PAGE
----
Simon Beaufoy’s The Full Monty brilliantly captures the essence of the original Full Monty film, bringing a new dimension via the stage-show that electrifies this slapstick comedy. The original film may be over 20 years old and yet Beaufoy maintains the heart-warming characters that led to the critical acclaim.
What the production of The Full Monty does so well is tell an array of stories in one short piece. In comedies, it is often easy to lose sight of characters’ individuality and for some to stand out more than others. However, in this production, you really get to know each character, with each one having their own comedic strong point. Whether it be Lomper’s (Joe Gill) tragic persona, Gerald’s (Andrew Dunn) farcical snobbery, or Guy’s (James Redmond) unfounded level of confidence; every character is memorable and unique in their own right.
One problem that the play encounters within its character development is the “accents” of its lead character. Gaz (Gary Lucy) is supposed to represent a typical, Northern Yorkshire lad but his accent blows his cover, ranging from sounding Irish, to Mancunian, to something from Only Fools and Horses. Nevertheless, Lucy compensates for this through great comedic timing.
Another strong element of the play is its multidimensional nature. Whilst it is explicitly a comedy, the show also alludes to the darker undertones facing cities like Sheffield after the pits closed. The fragile masculinity that many steelworkers faced in their lives is brilliantly executed in the comedy, with characters like Dave (Kai Owen) showing the embarrassment men felt as their wives became the main bread-winners.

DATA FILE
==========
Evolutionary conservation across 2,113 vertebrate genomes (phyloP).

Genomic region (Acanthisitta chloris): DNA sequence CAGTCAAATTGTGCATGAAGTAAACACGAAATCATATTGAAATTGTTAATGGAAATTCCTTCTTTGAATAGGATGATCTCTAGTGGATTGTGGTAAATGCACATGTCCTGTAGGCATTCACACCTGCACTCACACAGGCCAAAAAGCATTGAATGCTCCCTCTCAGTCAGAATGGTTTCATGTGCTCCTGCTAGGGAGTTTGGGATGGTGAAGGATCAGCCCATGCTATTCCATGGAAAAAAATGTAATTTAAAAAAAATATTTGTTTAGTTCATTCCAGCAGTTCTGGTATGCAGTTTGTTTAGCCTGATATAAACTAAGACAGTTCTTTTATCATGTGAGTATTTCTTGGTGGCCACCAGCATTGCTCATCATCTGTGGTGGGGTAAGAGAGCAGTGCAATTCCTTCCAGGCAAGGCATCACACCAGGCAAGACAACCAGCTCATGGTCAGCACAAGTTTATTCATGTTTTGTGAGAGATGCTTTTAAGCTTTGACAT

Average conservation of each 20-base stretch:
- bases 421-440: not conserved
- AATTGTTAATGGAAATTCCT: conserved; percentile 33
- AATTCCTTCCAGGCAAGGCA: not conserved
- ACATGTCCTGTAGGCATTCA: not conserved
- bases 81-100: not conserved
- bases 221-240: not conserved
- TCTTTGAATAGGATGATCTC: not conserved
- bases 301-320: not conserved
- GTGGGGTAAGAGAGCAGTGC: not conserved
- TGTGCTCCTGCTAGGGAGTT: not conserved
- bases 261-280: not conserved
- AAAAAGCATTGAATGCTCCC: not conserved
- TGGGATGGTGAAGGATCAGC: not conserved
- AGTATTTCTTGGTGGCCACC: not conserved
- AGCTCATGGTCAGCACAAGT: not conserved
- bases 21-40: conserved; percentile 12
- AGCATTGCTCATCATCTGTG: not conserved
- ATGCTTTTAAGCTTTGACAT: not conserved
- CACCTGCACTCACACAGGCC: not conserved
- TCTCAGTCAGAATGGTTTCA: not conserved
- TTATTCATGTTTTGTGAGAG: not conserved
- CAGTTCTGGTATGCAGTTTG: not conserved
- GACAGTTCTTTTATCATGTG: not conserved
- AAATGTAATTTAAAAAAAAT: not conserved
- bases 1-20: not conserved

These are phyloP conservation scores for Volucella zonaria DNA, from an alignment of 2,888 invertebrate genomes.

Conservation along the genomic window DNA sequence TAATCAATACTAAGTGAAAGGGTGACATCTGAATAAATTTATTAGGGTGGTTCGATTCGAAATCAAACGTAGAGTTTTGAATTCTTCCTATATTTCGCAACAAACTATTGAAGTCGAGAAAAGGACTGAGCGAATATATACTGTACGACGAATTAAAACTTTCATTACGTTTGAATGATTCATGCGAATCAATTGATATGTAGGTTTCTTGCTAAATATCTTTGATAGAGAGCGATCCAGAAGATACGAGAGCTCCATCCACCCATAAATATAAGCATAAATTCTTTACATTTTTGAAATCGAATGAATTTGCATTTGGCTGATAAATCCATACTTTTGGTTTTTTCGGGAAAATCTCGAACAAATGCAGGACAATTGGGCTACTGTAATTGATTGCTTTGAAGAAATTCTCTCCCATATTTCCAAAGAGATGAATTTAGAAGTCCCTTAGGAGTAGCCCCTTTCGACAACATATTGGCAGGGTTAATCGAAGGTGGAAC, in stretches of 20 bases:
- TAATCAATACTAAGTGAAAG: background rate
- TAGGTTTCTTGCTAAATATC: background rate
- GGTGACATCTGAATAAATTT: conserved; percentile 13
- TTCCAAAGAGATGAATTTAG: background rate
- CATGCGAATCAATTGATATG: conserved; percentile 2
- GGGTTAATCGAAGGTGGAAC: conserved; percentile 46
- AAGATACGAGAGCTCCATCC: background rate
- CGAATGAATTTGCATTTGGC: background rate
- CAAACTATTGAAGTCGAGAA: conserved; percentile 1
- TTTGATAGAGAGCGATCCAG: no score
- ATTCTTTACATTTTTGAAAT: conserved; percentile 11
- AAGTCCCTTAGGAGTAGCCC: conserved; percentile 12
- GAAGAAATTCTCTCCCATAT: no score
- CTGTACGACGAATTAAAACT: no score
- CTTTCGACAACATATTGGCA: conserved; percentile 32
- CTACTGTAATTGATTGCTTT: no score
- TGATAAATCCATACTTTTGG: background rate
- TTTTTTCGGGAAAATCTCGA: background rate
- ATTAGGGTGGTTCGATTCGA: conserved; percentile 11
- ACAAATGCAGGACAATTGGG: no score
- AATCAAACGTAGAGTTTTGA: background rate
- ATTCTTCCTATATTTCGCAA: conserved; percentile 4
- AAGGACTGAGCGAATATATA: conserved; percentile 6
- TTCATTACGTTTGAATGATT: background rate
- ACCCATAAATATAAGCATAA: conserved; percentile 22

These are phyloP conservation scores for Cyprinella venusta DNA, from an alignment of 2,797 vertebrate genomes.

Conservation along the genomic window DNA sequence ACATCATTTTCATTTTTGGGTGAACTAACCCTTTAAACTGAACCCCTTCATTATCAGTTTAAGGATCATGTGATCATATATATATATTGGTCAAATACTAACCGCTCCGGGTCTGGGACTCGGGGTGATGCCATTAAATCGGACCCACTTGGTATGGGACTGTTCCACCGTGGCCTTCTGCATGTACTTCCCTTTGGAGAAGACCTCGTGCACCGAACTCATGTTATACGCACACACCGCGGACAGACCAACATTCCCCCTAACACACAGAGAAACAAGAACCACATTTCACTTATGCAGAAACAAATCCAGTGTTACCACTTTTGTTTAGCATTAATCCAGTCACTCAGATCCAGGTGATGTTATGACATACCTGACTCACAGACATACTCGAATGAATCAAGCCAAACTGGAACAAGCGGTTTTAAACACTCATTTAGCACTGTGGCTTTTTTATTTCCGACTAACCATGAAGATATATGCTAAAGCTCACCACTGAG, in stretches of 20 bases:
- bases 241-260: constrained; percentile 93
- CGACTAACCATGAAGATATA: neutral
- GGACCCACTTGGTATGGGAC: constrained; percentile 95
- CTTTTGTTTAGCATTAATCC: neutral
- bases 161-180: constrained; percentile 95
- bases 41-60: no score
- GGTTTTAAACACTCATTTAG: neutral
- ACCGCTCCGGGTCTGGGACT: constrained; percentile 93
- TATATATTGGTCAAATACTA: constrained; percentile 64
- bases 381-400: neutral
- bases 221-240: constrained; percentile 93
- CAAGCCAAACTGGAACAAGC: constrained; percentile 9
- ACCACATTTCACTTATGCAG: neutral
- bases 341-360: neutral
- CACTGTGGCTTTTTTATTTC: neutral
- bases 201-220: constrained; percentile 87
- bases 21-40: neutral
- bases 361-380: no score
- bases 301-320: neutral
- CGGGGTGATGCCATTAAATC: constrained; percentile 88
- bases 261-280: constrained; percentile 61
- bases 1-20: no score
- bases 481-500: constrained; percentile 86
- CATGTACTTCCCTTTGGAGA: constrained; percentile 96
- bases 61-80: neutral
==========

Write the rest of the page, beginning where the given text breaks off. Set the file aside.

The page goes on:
The format of the play also lends itself excellently for theatre. Being live, it really brings to life the various moments in the comedy, in particular the last scene – the strip show! The audience is encouraged to cheer and scream (and with over 1,000 drunk middle-aged women, you can bet they screamed!). This electrifies the last scene and makes for a real celebratory end to the play.
Overall, this is a brilliant play. There is a real recognition of Sheffield’s history and a true celebration of the original Full Monty film. Every character is hilarious, extremely talented and fits together perfectly. What the play lacks in clothes, it makes up for in comedy. So, forget comedy gold, this was comedy steel!
Image Credits: Sheffield Theatres